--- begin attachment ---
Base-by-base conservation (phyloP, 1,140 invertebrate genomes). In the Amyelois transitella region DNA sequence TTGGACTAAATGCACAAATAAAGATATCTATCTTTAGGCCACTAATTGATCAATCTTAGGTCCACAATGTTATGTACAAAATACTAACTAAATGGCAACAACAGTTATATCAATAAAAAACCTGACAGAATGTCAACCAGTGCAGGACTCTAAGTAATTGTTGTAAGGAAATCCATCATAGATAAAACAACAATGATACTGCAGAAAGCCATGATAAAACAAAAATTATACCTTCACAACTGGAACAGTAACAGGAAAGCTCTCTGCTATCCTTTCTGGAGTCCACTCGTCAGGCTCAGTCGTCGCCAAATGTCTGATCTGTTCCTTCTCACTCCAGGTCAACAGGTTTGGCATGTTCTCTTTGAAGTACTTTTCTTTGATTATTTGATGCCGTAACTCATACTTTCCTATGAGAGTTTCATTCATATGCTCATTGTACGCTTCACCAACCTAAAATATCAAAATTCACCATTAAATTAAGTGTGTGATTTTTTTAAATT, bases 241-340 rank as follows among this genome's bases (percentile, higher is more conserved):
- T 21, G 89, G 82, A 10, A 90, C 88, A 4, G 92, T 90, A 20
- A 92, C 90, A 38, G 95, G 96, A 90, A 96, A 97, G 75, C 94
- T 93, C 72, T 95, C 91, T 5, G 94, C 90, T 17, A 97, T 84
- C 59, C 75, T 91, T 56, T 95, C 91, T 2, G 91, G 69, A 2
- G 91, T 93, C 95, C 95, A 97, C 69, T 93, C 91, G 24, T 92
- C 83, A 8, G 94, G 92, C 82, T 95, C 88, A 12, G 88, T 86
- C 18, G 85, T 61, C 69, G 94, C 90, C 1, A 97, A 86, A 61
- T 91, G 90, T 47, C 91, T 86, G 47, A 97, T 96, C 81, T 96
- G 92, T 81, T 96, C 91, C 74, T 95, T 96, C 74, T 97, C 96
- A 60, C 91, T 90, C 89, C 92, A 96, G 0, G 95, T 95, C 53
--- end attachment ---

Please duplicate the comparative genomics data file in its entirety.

Base-by-base conservation (phyloP, 1,140 invertebrate genomes). In the Amyelois transitella region DNA sequence TTGGACTAAATGCACAAATAAAGATATCTATCTTTAGGCCACTAATTGATCAATCTTAGGTCCACAATGTTATGTACAAAATACTAACTAAATGGCAACAACAGTTATATCAATAAAAAACCTGACAGAATGTCAACCAGTGCAGGACTCTAAGTAATTGTTGTAAGGAAATCCATCATAGATAAAACAACAATGATACTGCAGAAAGCCATGATAAAACAAAAATTATACCTTCACAACTGGAACAGTAACAGGAAAGCTCTCTGCTATCCTTTCTGGAGTCCACTCGTCAGGCTCAGTCGTCGCCAAATGTCTGATCTGTTCCTTCTCACTCCAGGTCAACAGGTTTGGCATGTTCTCTTTGAAGTACTTTTCTTTGATTATTTGATGCCGTAACTCATACTTTCCTATGAGAGTTTCATTCATATGCTCATTGTACGCTTCACCAACCTAAAATATCAAAATTCACCATTAAATTAAGTGTGTGATTTTTTTAAATT, bases 241-340 rank as follows among this genome's bases (percentile, higher is more conserved):
- T 21, G 89, G 82, A 10, A 90, C 88, A 4, G 92, T 90, A 20
- A 92, C 90, A 38, G 95, G 96, A 90, A 96, A 97, G 75, C 94
- T 93, C 72, T 95, C 91, T 5, G 94, C 90, T 17, A 97, T 84
- C 59, C 75, T 91, T 56, T 95, C 91, T 2, G 91, G 69, A 2
- G 91, T 93, C 95, C 95, A 97, C 69, T 93, C 91, G 24, T 92
- C 83, A 8, G 94, G 92, C 82, T 95, C 88, A 12, G 88, T 86
- C 18, G 85, T 61, C 69, G 94, C 90, C 1, A 97, A 86, A 61
- T 91, G 90, T 47, C 91, T 86, G 47, A 97, T 96, C 81, T 96
- G 92, T 81, T 96, C 91, C 74, T 95, T 96, C 74, T 97, C 96
- A 60, C 91, T 90, C 89, C 92, A 96, G 0, G 95, T 95, C 53